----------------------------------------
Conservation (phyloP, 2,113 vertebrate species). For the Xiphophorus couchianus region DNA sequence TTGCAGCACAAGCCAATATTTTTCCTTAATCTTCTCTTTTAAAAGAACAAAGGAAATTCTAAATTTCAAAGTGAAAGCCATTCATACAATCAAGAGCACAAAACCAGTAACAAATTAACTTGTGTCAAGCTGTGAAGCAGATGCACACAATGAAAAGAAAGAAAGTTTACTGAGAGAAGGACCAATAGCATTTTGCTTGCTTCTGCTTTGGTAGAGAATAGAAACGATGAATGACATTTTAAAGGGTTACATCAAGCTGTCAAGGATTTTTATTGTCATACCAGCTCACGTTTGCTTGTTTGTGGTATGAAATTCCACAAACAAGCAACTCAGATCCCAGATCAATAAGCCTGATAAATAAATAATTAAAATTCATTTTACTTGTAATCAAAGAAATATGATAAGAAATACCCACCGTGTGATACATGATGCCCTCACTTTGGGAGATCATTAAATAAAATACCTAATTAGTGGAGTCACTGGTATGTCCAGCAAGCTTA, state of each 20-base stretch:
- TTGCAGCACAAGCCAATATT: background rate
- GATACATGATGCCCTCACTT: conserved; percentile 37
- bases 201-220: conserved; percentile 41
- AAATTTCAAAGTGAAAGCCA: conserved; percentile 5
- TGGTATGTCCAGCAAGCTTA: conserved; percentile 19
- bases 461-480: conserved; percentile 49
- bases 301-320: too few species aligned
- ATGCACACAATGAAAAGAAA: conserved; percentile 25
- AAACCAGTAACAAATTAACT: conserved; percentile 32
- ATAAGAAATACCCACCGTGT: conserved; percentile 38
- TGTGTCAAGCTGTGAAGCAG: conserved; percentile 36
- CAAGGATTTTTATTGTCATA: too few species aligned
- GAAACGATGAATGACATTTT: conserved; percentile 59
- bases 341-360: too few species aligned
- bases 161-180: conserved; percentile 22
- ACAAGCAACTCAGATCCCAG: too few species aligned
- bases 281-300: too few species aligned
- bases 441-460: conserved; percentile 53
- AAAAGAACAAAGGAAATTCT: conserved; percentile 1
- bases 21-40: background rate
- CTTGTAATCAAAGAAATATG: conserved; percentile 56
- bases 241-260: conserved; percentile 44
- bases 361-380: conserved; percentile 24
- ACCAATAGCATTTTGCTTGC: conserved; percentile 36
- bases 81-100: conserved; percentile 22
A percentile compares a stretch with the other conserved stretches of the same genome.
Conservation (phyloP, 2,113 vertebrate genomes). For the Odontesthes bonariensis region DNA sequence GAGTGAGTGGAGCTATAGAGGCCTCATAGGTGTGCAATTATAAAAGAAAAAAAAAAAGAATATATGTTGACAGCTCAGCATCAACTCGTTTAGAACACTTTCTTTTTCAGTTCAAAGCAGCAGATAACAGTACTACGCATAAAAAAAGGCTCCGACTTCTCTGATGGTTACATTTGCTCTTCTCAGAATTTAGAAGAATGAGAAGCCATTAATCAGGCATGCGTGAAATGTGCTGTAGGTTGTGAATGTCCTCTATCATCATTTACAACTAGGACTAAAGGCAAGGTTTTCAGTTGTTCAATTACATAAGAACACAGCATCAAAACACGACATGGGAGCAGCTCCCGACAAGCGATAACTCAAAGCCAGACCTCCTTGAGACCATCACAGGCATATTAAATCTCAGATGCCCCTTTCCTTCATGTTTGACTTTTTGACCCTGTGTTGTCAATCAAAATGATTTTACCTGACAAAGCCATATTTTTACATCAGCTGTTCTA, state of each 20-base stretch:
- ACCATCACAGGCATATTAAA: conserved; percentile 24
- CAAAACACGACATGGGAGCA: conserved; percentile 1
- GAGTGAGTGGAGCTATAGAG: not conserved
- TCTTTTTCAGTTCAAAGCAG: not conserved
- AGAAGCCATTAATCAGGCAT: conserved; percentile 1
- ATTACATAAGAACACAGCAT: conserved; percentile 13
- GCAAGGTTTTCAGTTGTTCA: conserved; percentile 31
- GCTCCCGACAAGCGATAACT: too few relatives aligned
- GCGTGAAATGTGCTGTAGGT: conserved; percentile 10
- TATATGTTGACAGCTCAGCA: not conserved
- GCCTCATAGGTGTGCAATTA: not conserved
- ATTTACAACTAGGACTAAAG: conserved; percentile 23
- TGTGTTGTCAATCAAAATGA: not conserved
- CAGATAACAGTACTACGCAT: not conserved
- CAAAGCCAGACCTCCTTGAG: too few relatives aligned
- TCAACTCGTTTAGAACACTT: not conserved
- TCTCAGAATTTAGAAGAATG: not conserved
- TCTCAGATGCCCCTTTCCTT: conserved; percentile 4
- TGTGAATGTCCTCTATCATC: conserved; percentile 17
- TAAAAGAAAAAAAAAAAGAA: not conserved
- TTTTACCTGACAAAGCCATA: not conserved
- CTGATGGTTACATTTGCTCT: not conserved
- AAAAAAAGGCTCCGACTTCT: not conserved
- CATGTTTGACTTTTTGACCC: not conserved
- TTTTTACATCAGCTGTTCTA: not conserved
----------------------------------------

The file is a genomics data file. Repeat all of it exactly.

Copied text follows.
Conservation (phyloP, 2,113 vertebrate species). For the Xiphophorus couchianus region DNA sequence TTGCAGCACAAGCCAATATTTTTCCTTAATCTTCTCTTTTAAAAGAACAAAGGAAATTCTAAATTTCAAAGTGAAAGCCATTCATACAATCAAGAGCACAAAACCAGTAACAAATTAACTTGTGTCAAGCTGTGAAGCAGATGCACACAATGAAAAGAAAGAAAGTTTACTGAGAGAAGGACCAATAGCATTTTGCTTGCTTCTGCTTTGGTAGAGAATAGAAACGATGAATGACATTTTAAAGGGTTACATCAAGCTGTCAAGGATTTTTATTGTCATACCAGCTCACGTTTGCTTGTTTGTGGTATGAAATTCCACAAACAAGCAACTCAGATCCCAGATCAATAAGCCTGATAAATAAATAATTAAAATTCATTTTACTTGTAATCAAAGAAATATGATAAGAAATACCCACCGTGTGATACATGATGCCCTCACTTTGGGAGATCATTAAATAAAATACCTAATTAGTGGAGTCACTGGTATGTCCAGCAAGCTTA, state of each 20-base stretch:
- TTGCAGCACAAGCCAATATT: background rate
- GATACATGATGCCCTCACTT: conserved; percentile 37
- bases 201-220: conserved; percentile 41
- AAATTTCAAAGTGAAAGCCA: conserved; percentile 5
- TGGTATGTCCAGCAAGCTTA: conserved; percentile 19
- bases 461-480: conserved; percentile 49
- bases 301-320: too few species aligned
- ATGCACACAATGAAAAGAAA: conserved; percentile 25
- AAACCAGTAACAAATTAACT: conserved; percentile 32
- ATAAGAAATACCCACCGTGT: conserved; percentile 38
- TGTGTCAAGCTGTGAAGCAG: conserved; percentile 36
- CAAGGATTTTTATTGTCATA: too few species aligned
- GAAACGATGAATGACATTTT: conserved; percentile 59
- bases 341-360: too few species aligned
- bases 161-180: conserved; percentile 22
- ACAAGCAACTCAGATCCCAG: too few species aligned
- bases 281-300: too few species aligned
- bases 441-460: conserved; percentile 53
- AAAAGAACAAAGGAAATTCT: conserved; percentile 1
- bases 21-40: background rate
- CTTGTAATCAAAGAAATATG: conserved; percentile 56
- bases 241-260: conserved; percentile 44
- bases 361-380: conserved; percentile 24
- ACCAATAGCATTTTGCTTGC: conserved; percentile 36
- bases 81-100: conserved; percentile 22
A percentile compares a stretch with the other conserved stretches of the same genome.
Conservation (phyloP, 2,113 vertebrate genomes). For the Odontesthes bonariensis region DNA sequence GAGTGAGTGGAGCTATAGAGGCCTCATAGGTGTGCAATTATAAAAGAAAAAAAAAAAGAATATATGTTGACAGCTCAGCATCAACTCGTTTAGAACACTTTCTTTTTCAGTTCAAAGCAGCAGATAACAGTACTACGCATAAAAAAAGGCTCCGACTTCTCTGATGGTTACATTTGCTCTTCTCAGAATTTAGAAGAATGAGAAGCCATTAATCAGGCATGCGTGAAATGTGCTGTAGGTTGTGAATGTCCTCTATCATCATTTACAACTAGGACTAAAGGCAAGGTTTTCAGTTGTTCAATTACATAAGAACACAGCATCAAAACACGACATGGGAGCAGCTCCCGACAAGCGATAACTCAAAGCCAGACCTCCTTGAGACCATCACAGGCATATTAAATCTCAGATGCCCCTTTCCTTCATGTTTGACTTTTTGACCCTGTGTTGTCAATCAAAATGATTTTACCTGACAAAGCCATATTTTTACATCAGCTGTTCTA, state of each 20-base stretch:
- ACCATCACAGGCATATTAAA: conserved; percentile 24
- CAAAACACGACATGGGAGCA: conserved; percentile 1
- GAGTGAGTGGAGCTATAGAG: not conserved
- TCTTTTTCAGTTCAAAGCAG: not conserved
- AGAAGCCATTAATCAGGCAT: conserved; percentile 1
- ATTACATAAGAACACAGCAT: conserved; percentile 13
- GCAAGGTTTTCAGTTGTTCA: conserved; percentile 31
- GCTCCCGACAAGCGATAACT: too few relatives aligned
- GCGTGAAATGTGCTGTAGGT: conserved; percentile 10
- TATATGTTGACAGCTCAGCA: not conserved
- GCCTCATAGGTGTGCAATTA: not conserved
- ATTTACAACTAGGACTAAAG: conserved; percentile 23
- TGTGTTGTCAATCAAAATGA: not conserved
- CAGATAACAGTACTACGCAT: not conserved
- CAAAGCCAGACCTCCTTGAG: too few relatives aligned
- TCAACTCGTTTAGAACACTT: not conserved
- TCTCAGAATTTAGAAGAATG: not conserved
- TCTCAGATGCCCCTTTCCTT: conserved; percentile 4
- TGTGAATGTCCTCTATCATC: conserved; percentile 17
- TAAAAGAAAAAAAAAAAGAA: not conserved
- TTTTACCTGACAAAGCCATA: not conserved
- CTGATGGTTACATTTGCTCT: not conserved
- AAAAAAAGGCTCCGACTTCT: not conserved
- CATGTTTGACTTTTTGACCC: not conserved
- TTTTTACATCAGCTGTTCTA: not conserved